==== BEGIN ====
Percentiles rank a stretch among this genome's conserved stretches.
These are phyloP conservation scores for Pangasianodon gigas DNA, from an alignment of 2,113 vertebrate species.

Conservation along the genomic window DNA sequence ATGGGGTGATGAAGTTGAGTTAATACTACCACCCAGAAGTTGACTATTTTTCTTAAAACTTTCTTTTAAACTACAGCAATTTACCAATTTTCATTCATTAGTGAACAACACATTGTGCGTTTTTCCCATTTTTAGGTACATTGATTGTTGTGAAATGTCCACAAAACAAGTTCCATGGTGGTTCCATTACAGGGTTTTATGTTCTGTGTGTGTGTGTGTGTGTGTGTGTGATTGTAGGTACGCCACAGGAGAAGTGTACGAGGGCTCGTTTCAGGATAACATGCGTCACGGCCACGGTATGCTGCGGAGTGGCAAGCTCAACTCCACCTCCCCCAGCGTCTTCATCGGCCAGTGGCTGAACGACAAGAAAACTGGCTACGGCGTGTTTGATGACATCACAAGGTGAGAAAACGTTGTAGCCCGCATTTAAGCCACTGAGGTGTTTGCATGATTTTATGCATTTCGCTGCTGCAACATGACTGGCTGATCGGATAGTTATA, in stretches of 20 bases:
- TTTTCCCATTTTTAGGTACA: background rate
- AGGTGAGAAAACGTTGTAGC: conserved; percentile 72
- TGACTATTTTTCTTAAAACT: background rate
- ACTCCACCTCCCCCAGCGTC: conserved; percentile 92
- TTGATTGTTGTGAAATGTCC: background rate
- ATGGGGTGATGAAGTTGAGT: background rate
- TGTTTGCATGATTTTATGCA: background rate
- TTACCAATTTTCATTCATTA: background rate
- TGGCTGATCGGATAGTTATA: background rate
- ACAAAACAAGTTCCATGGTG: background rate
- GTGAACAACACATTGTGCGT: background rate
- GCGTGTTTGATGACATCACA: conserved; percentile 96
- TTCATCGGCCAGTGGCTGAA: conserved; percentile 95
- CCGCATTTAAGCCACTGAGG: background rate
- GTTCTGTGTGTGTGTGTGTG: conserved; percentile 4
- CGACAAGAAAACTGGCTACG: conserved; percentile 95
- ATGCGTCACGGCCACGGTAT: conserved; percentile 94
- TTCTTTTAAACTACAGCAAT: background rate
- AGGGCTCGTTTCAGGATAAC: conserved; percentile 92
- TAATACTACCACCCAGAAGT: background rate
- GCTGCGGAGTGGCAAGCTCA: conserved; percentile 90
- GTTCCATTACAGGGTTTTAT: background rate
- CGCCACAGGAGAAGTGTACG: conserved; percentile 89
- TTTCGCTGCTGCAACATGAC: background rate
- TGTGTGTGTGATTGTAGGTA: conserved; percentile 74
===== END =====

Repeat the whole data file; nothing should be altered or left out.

Percentiles rank a stretch among this genome's conserved stretches.
These are phyloP conservation scores for Pangasianodon gigas DNA, from an alignment of 2,113 vertebrate species.

Conservation along the genomic window DNA sequence ATGGGGTGATGAAGTTGAGTTAATACTACCACCCAGAAGTTGACTATTTTTCTTAAAACTTTCTTTTAAACTACAGCAATTTACCAATTTTCATTCATTAGTGAACAACACATTGTGCGTTTTTCCCATTTTTAGGTACATTGATTGTTGTGAAATGTCCACAAAACAAGTTCCATGGTGGTTCCATTACAGGGTTTTATGTTCTGTGTGTGTGTGTGTGTGTGTGTGTGATTGTAGGTACGCCACAGGAGAAGTGTACGAGGGCTCGTTTCAGGATAACATGCGTCACGGCCACGGTATGCTGCGGAGTGGCAAGCTCAACTCCACCTCCCCCAGCGTCTTCATCGGCCAGTGGCTGAACGACAAGAAAACTGGCTACGGCGTGTTTGATGACATCACAAGGTGAGAAAACGTTGTAGCCCGCATTTAAGCCACTGAGGTGTTTGCATGATTTTATGCATTTCGCTGCTGCAACATGACTGGCTGATCGGATAGTTATA, in stretches of 20 bases:
- TTTTCCCATTTTTAGGTACA: background rate
- AGGTGAGAAAACGTTGTAGC: conserved; percentile 72
- TGACTATTTTTCTTAAAACT: background rate
- ACTCCACCTCCCCCAGCGTC: conserved; percentile 92
- TTGATTGTTGTGAAATGTCC: background rate
- ATGGGGTGATGAAGTTGAGT: background rate
- TGTTTGCATGATTTTATGCA: background rate
- TTACCAATTTTCATTCATTA: background rate
- TGGCTGATCGGATAGTTATA: background rate
- ACAAAACAAGTTCCATGGTG: background rate
- GTGAACAACACATTGTGCGT: background rate
- GCGTGTTTGATGACATCACA: conserved; percentile 96
- TTCATCGGCCAGTGGCTGAA: conserved; percentile 95
- CCGCATTTAAGCCACTGAGG: background rate
- GTTCTGTGTGTGTGTGTGTG: conserved; percentile 4
- CGACAAGAAAACTGGCTACG: conserved; percentile 95
- ATGCGTCACGGCCACGGTAT: conserved; percentile 94
- TTCTTTTAAACTACAGCAAT: background rate
- AGGGCTCGTTTCAGGATAAC: conserved; percentile 92
- TAATACTACCACCCAGAAGT: background rate
- GCTGCGGAGTGGCAAGCTCA: conserved; percentile 90
- GTTCCATTACAGGGTTTTAT: background rate
- CGCCACAGGAGAAGTGTACG: conserved; percentile 89
- TTTCGCTGCTGCAACATGAC: background rate
- TGTGTGTGTGATTGTAGGTA: conserved; percentile 74